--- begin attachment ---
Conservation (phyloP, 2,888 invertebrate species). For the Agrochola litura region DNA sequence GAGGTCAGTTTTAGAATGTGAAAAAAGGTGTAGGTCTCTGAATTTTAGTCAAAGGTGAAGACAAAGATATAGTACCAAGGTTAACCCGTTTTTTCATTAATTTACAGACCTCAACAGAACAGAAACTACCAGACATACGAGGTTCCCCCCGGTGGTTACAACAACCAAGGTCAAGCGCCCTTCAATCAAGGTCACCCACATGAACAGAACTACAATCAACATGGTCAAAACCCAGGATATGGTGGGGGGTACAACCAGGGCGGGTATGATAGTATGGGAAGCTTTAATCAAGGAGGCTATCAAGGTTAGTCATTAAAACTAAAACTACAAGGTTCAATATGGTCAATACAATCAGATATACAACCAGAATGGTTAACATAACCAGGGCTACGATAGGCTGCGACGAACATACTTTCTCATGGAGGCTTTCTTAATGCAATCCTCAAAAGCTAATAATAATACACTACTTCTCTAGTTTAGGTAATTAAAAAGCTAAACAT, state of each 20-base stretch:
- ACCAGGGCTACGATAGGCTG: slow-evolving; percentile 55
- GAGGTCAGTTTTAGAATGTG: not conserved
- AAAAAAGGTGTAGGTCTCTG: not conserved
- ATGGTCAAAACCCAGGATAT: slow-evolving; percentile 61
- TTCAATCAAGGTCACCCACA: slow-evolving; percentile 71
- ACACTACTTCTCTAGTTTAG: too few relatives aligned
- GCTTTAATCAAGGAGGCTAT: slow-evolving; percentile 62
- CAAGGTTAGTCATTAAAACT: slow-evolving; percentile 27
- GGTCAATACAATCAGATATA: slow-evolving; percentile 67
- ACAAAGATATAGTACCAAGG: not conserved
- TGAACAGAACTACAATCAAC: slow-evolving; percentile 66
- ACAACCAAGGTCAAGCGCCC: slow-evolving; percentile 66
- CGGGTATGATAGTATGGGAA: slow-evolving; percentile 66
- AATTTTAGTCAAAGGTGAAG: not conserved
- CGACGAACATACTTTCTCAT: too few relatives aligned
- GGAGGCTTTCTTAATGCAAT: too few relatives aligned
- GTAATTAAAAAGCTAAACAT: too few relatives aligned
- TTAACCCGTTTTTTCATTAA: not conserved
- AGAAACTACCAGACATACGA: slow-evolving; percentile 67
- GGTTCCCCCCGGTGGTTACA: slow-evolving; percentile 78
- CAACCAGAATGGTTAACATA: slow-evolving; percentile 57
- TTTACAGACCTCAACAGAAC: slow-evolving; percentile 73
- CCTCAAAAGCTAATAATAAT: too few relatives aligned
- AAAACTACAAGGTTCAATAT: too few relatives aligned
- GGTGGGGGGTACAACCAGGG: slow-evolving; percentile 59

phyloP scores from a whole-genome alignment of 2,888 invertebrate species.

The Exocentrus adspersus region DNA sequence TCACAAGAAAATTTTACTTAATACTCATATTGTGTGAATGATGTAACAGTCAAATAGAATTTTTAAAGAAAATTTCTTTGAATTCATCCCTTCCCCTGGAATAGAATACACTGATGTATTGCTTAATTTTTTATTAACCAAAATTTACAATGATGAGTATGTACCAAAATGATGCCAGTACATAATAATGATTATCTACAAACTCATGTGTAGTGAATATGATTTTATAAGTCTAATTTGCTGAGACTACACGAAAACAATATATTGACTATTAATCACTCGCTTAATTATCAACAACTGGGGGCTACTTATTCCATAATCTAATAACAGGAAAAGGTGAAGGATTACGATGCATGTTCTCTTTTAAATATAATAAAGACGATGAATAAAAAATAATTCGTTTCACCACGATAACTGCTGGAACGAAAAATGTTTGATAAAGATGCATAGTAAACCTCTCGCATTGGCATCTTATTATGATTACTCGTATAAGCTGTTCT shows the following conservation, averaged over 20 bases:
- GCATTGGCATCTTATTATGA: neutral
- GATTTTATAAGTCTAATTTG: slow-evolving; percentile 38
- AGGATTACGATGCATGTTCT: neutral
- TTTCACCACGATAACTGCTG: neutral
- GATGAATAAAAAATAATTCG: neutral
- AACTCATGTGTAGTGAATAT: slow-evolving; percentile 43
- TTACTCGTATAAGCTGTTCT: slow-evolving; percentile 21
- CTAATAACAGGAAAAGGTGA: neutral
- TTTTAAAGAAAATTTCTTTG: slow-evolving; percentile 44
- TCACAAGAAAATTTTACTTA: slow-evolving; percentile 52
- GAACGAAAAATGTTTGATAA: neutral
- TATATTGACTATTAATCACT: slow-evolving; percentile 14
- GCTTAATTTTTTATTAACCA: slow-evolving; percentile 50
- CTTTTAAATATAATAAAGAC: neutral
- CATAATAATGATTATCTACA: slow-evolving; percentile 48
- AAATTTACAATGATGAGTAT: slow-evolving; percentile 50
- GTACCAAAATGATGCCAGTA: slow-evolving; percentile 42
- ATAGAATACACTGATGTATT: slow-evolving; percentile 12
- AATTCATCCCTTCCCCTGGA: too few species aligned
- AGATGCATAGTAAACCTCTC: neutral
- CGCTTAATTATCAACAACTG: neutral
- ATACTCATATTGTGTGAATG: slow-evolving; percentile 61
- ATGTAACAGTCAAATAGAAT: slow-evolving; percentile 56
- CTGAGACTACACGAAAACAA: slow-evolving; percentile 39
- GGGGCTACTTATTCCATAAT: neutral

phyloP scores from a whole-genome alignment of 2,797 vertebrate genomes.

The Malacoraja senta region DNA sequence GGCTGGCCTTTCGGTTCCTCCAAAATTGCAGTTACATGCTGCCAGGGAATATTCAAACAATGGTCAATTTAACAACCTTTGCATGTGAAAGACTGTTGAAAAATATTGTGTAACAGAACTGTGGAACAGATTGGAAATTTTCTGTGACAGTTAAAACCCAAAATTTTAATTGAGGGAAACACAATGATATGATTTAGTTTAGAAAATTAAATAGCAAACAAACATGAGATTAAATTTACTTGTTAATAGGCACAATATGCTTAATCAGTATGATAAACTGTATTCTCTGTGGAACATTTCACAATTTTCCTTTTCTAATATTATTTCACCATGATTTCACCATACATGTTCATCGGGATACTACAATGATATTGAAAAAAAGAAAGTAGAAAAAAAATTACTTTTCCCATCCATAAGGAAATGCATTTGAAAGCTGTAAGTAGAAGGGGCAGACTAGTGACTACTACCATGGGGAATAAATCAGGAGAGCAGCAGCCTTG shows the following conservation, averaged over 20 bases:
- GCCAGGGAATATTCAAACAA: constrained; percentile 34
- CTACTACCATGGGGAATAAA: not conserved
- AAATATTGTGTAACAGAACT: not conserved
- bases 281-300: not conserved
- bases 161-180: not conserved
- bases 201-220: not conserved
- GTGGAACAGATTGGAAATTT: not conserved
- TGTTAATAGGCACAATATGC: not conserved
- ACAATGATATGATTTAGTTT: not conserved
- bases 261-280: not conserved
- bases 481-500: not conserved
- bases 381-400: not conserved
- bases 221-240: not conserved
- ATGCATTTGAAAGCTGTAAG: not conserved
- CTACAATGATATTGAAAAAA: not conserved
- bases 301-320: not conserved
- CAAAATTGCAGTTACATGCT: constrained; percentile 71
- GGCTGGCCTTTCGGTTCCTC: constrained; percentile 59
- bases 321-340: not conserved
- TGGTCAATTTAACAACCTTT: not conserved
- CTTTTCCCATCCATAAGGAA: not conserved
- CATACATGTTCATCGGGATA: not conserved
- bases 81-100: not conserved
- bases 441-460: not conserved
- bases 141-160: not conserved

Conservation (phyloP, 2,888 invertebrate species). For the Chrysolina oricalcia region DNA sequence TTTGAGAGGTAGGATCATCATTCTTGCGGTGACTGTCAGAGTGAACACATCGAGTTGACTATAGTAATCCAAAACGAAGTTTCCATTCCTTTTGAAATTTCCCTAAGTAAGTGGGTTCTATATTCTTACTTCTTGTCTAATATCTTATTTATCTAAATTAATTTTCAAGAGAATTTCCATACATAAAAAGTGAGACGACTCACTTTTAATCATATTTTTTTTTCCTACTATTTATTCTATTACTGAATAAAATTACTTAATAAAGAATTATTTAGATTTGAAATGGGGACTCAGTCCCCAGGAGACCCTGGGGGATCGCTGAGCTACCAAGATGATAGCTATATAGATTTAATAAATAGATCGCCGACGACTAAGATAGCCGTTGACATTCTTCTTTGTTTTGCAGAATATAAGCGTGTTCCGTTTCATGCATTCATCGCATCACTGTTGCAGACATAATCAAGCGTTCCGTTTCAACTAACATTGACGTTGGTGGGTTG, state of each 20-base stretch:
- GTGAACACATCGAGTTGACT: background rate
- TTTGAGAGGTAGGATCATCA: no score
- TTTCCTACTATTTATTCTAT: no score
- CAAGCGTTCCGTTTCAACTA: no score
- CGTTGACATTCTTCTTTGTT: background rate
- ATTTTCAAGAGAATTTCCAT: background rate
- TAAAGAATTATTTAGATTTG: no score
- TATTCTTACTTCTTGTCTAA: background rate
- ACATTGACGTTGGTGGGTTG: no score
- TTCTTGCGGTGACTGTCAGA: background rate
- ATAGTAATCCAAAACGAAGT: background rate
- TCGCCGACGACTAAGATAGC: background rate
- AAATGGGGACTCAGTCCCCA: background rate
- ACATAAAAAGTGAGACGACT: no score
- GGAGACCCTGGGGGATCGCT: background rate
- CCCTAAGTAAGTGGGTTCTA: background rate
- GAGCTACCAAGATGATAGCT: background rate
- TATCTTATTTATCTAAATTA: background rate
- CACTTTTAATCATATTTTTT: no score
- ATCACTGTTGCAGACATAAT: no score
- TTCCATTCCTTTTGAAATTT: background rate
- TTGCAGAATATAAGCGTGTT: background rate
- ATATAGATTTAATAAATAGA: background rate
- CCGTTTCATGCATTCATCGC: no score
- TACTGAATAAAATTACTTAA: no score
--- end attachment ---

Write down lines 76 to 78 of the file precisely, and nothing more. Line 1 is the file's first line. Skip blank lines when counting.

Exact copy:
- CTTTTCCCATCCATAAGGAA: not conserved
- CATACATGTTCATCGGGATA: not conserved
- bases 81-100: not conserved